Only, starting in the summer of 2019, the big shorts couldn’t induce the managed money traders to sell out to them on lower prices as always and were forced to ride their shorts as prices moved higher, incurring losses far larger than ever contemplated. Now the big shorts have been abandoned and double crossed by their most important short compatriot, JPMorgan, and are stuck. For anyone to claim the big shorts were legitimately hedging all along is a lie and a con job. These pigs got stuck, pure and simple, and deserve whatever they get and I do mean good and hard.

Turning to other matters, yesterday’s cutoff for this Friday’s COT report marked the third reporting week running of fairly decisive price directional moves in both gold and silver; first down, then up and then down again thru yesterday’s cutoff. Over the reporting week ended yesterday, both gold and silver prices traded lower every day in the classic and deliberate salami-slicing pattern intended to generate managed money selling to enable commercial buying. We did finish higher at yesterday’s close, but at the price lows (where most of the trading volume occurred) gold was down as much as $70 from the prior Tuesday’s close, kissing the 50 day moving average for the first time in 3 months. At the intraday lows yesterday, silver was down as much as $2.60 for the reporting week, but rallied on lighter volume into the close.

There’s no doubt in my mind that the price takedown this reporting week was orchestrated by the commercial shorts, with likely assistance from JPMorgan (seeking to beef up long positions). The question, of course, is how much managed money and other non-commercial selling the big shorts were able to induce and, unfortunately, that is more of a guess. I’m hoping it was a lot, but I am mindful that on a similar orchestrated takedown two reporting weeks ago, the managed money traders in silver did not cooperate. Look, I know what the big commercial shorts intended this week, I just don’t know how successful they might have been. Perhaps somewhat perversely, I hope the big shorts got to buy many contracts.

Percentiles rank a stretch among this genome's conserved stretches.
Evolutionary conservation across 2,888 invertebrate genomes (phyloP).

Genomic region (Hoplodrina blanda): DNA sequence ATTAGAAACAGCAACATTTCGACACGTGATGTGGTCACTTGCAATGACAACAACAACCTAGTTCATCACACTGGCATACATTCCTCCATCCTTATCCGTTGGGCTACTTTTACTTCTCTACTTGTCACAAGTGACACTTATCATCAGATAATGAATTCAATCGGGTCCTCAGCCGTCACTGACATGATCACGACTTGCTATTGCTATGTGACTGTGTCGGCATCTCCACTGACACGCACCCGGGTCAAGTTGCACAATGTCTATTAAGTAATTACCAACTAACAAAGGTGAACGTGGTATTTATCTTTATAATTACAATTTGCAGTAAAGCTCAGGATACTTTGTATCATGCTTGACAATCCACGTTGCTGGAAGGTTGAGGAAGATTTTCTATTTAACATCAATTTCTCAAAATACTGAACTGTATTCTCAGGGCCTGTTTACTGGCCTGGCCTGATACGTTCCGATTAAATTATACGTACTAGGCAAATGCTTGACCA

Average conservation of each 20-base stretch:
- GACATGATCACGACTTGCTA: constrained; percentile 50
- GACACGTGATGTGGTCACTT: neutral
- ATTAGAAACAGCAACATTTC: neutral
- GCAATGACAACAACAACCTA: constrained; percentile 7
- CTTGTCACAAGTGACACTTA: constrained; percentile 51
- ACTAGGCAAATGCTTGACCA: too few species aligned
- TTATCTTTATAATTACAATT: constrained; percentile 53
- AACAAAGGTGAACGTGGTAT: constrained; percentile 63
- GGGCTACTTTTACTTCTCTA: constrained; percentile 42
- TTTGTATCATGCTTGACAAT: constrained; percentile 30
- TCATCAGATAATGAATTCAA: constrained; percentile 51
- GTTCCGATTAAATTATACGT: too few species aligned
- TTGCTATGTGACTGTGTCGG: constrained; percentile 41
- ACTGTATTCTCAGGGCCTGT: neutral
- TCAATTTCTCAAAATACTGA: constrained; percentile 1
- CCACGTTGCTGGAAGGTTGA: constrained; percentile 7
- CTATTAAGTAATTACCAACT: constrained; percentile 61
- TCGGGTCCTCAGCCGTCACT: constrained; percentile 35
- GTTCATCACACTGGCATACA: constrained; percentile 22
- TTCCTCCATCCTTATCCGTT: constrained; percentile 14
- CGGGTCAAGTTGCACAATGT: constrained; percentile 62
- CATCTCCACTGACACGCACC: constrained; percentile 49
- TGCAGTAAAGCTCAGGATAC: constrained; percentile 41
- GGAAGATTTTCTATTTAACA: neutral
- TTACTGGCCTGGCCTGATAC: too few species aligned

Just so there is no misunderstanding, I’m still expecting silver prices to erupt suddenly and forcefully based on the fundamental backdrop and the still-bullish COMEX market structure (hopefully more bullish as of the latest reporting week). The safest way to play it, of course, is simply to buy and hold silver on a fully-paid for, non-margined basis and then go fishing or spend time with your kids or grandkids. For those needing some extra-juice from leverage, stick to call options, not necessarily of the lunatic kind I engage in.

As of publication time, the rally in prices from Friday’s close has eroded some of last week’s relief to the big shorts. As a result of a snapback in gold prices, the 8 big shorts added about $300 million to their total realized and unrealized losses, bringing total losses to $15.4 billion

Ted Butler

September 9, 2020

Silver – $27.15     (200 day ma – $18.61, 50 day ma – $24.06)

Gold – $1955       (200 day ma – $1696, 50 day ma – $1913)